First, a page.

Are Seniors More Susceptible to Skin Cancer?
Skin cancer is the most common cancer in the US. Statistics collated by the American Academy of Dermatology Association show that 20% of Americans will develop skin cancer at some point in their lives. Findings also reveal that about 9,500 US residents are diagnosed with skin cancer each day. These figures are especially worrying for aging adults as they are more vulnerable to the condition.
This article will explore why elderly individuals are more at risk of suffering from skin cancer and how people can prevent this.
Skin Cancer Risk Factors
While many factors can affect skin health and the probability of skin cancer, these are some of the most salient.
• Sun exposure
People who work outdoors under the sun are more susceptible to skin cancer because they’re more exposed to UV light. Similarly, individuals who use tanning beds frequently also increase their susceptibility to skin cancer as they emit UV rays. Generally, the more you expose yourself to UV light, the more likely you are to suffer from skin cancer.
• Skin tone
Caucasians or anyone with naturally light skin are more likely to get skin cancer because darker skin tones have more melanin, a protective pigment that blocks UV radiation. That said, those who don’t maintain their skin health are still at risk of skin cancer, so having darker skin is not an excuse to neglect one’s health.
As people age, their immune system begins to weaken. And since UV radiation can suppress the immune system, this may cause an overall decline in the individual’s health. Consequently, this also increases their chances of skin cancer.
Why Are Seniors More Vulnerable?
Clearly, one of the most prominent factors that contribute to elderly susceptibility to skin cancer is age. However, this isn’t the only notable reason. Apart from the inevitable effects of aging, seniors are also more at risk of skin cancer because they don’t take the necessary protective measures. A report by the CDC states that less than 50% of elderly adults shield their skin from the sun when they’re outside. Nearly 18% say that they don’t use sun protection regularly, and only 15% report doing so.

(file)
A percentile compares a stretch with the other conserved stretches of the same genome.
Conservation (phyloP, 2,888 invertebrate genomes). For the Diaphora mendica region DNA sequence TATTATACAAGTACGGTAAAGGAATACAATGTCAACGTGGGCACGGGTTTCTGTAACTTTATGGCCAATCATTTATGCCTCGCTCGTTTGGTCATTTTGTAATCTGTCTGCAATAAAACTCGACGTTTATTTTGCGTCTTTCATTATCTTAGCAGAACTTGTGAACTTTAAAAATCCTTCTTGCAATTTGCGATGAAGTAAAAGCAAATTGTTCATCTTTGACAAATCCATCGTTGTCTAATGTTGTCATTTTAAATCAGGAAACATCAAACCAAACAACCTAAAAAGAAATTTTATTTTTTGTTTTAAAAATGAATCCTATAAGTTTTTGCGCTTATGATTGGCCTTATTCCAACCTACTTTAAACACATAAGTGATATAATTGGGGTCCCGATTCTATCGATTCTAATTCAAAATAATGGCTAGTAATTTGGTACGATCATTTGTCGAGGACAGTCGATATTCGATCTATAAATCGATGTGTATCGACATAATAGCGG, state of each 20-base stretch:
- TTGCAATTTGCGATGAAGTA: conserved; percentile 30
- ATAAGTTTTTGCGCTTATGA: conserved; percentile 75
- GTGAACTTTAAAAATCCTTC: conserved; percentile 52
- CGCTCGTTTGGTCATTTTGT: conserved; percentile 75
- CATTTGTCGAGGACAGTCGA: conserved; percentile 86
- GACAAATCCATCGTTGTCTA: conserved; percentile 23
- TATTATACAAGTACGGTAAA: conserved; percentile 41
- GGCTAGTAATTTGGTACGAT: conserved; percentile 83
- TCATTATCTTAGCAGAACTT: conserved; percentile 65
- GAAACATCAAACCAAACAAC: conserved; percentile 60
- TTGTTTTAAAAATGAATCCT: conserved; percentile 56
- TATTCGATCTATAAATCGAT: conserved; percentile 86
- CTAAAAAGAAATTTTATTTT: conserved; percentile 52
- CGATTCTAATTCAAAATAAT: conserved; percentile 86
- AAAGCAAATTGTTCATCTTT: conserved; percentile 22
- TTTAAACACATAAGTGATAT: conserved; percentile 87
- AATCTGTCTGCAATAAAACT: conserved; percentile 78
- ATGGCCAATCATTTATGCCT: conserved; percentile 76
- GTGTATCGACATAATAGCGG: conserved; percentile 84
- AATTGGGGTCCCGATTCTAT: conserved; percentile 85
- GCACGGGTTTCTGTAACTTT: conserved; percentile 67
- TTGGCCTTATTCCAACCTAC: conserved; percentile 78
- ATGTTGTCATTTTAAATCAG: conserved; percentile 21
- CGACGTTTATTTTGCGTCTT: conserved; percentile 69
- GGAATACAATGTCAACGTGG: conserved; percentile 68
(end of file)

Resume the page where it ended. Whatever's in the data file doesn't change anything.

Given these statistics, it’s important to remind your elderly loved ones to take care of their skin health. Appropriate skin protection is crucial to lowering one’s risks of skin cancer. Moreover, it helps in maintaining one’s overall health.
What to Do for Prevention
Here’s how you can prevent skin cancer for yourself and your loved ones.
• Avoid harmful sun rays
Don’t allow your kids or your senior family members to go out while the sun is at its strongest. Stay inside as much as possible between 10:00 AM and 4:00 PM. Additionally, steer clear of tanning beds as these can increase your risk of getting skin cancer.
• Wear proper clothing to guard against UV rays
If you have to go outside, wear sun-safe clothes, like loose-fitting, long-sleeve shirts, pants, a wide hat, and shades. Should any part of your body remain exposed to sunlight for a prolonged period, you should apply SPF 30+ sunscreen to the area and reapply every other hour.
• Have regular skin exams
Meet with a Dermatologist or dermatology professional annually for scheduled check-ups and skin exams. Call (808)329-1146 to book your appointment today.
Article was specially written for drmonicascheel.com by Amber Woods